Thanks Mat for the quote.

Or as better people than I have suggested about picturebooks…

  • “They provide a swift democracy, a shared world and experience that can mitigate and compensate for varying levels of experience of the world.” Martin Galway.
  • “There is an accessibility to picture books that the written word cannot offer,” Matt Tobin.
  • They are an amazing resource to enable children to “make meaning through thinking and discussion“ Mary Roche

Key to this therefore we need to see the illustrator as an author and therefore understand that there is intent in the way an image is presented this is a vital part of the process.

Key Questions

  • Why has the illustrator put that there?

  • What do they want us to think at this point?

  • How does the word and image work together?

With that in mind I’ve been sharing amazing picturebooks on twitter using the hashtag #picturebookpage. Firstly to help people see the huge variety and brilliance of books out there but also to hopefully help people see that they are not just for younger children but are a resource that can kick start our reading and exploration at any age.

Not sure I’ve achieved that but I think I’ve cost people lots of money.

So the aim of this #picturebookpage blog is to provide some picturebooks that may help in Year 6. I don’t normally do lists but these would be a great start point for Y6 picturebooks. Some here would work with younger, thematically however I believe that greater nuanced conversation would happen with older children around these books.

1 The Water-tower by Gary Crew and Steven Woolman.

In the finest tradition of Sci-fi b-movies, a fantastic body-snatcher-esque tale, with an ending that is completely open to interpretation. Just brilliant. A gateway book for the fab sci-fi. I’d follow it with The Boy in The Tower by Polly Ho-Yen or the Stepford-esque Place Called Perfect by Helena Duggan or if I were feeling daring I’d dig out the John Wyndham.

2 The Lizsts by Kyo Maclear and Julia Sarda

A delightfully quirky, stylish picture book about a most unusual family – think The Royal Tenenbaums meets The Addams Family – and their growing list obsession. The devil truly is in the detail.

3 The Wall by Peter Sis

A fantastic picturebook biography in which Sis through annotated illustrations, journals, maps, and dreamscapes, shows what life was like for a child growing up behind the iron curtain. Fantastic for comparing to our life.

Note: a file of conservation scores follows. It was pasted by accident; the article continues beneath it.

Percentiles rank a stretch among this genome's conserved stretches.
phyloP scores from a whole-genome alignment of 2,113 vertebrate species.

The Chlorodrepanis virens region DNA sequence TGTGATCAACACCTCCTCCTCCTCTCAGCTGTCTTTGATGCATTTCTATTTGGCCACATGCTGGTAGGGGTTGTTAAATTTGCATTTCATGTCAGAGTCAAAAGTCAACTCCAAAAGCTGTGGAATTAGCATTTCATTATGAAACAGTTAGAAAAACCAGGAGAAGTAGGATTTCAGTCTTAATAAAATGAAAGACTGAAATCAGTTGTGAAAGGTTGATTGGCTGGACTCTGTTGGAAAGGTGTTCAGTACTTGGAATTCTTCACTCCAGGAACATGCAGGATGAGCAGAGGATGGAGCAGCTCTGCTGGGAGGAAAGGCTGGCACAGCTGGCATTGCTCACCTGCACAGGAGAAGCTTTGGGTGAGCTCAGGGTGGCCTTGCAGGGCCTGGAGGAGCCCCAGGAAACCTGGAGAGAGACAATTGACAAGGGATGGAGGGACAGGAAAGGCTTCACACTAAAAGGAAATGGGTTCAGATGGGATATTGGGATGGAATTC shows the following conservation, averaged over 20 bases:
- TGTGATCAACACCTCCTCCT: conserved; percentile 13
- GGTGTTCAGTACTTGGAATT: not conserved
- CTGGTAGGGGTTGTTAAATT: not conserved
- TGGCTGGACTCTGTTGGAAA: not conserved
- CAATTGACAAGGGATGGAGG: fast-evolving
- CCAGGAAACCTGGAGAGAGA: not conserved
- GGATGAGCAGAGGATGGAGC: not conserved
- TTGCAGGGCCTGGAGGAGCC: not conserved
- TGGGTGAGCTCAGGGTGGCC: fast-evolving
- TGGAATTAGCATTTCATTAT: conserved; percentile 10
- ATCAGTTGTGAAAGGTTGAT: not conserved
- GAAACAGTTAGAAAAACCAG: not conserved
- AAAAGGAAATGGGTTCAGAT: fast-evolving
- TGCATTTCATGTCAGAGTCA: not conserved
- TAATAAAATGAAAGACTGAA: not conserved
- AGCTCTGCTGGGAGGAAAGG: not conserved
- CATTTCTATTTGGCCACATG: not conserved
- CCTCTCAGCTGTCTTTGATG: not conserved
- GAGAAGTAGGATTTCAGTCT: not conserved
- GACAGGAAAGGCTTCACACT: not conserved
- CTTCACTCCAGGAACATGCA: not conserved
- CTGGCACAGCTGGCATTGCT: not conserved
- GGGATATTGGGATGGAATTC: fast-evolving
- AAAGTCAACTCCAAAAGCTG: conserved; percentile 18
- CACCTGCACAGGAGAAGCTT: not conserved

4 The Island by Armin Greder

Poignant and chilling, this allegory is an astonishing, powerful, and timely story about refugees, xenophobia, racism, multiculturalism, social politics, and human rights. Challenging and hard-hitting. Use with caution

5 Small Things by Mel Tregonning

Fantastic, powerful wordless picturebook exploring depression and mental-health. Small Things tells the story of a boy who feels alone with worries but who learns that help is always close by.  AS a starting point for discussion on challenging issues there aren’t many better.

6 Enormous Smallness A Story of E.E.Cummings by Matthew Burgess and Kris Li Giacomo

Delightful Nonfiction picture book about the poet E.E. cummings. Here E.E.’s life is presented in a way that will make children curious about him and will lead them to play with words and ask plenty of questions as well. Could be used with younger children. We found the most impact was in getting older children to really play with language.

7 Can I build Another Me by Shinsuke Yoshitake

A truly profound picturebook that dares to explore big, philosophical concepts in an hilarious and inventive way, it explores notions of existentialism, individuality, selfhood and life experience. Amazing book.

8 Varmints by Helen Ward and Marc Craste

The most overlooked threat in the world is that of the loss of peace and quiet. The Varmints come and build their city where once was grass. Before they realise what they have done, there is nothing but a huge dark city. Can someone find the time and space to stop, think and plant seeds of change? A wonderful book about the environment  and the challenge we have in preserving it. There is a rather lovely animation as well.

9 Town is by the Sea by Joanne Schwartz and Sydney Smith

This beautifully understated and haunting story brings a piece of Canadian history to life. The ever-present ocean and inevitable pattern of life in a Cape Breton mining town. Cyclical patterns, lack of aspiration lead to a stunning picturebook about how our communities create barriers. Here’s a blog I did earlier.

Book blog No 5. Town is by the Sea by Joanne Schwartz and Sydney Smith.

10 Death, Duck and the Tulip by Wolf ErlBruch

In a strangely heart-warming story, a duck strikes up an unlikely friendship with Death. Death, Duck and the Tulip will intrigue, haunt and enchant readers of all ages. Simple, unusual, warm and witty, this book deals with a difficult subject in a way that is elegant, straightforward, and thought-provoking. Amazing discussions come from this book. Beautiful and profound

I will add another 10 soon… Hope it helps.

Book blog No 5. Town is by the Sea by Joanne Schwartz and Sydney Smith

Town-Is-By-the-Sea-by-Joanne-Schwartz-and-Sydney-Smith

‘From my house, I can see the sea. It goes like this — house, road, grassy cliff, sea. And town spreads out, this way and that.’

This is one of those books that from the moment you see it you know it is something special. Whilst set in  a coal mining community in Nova Scotia in the 1950’s for me working as a headteacher in a coastal town this book sang to me instantly.  From the opening cover image dominated by the sea where the boy is facing back into the book we immediately know that this is a tale of reminiscence and inevitability. It’s a book of patterns  and repeats.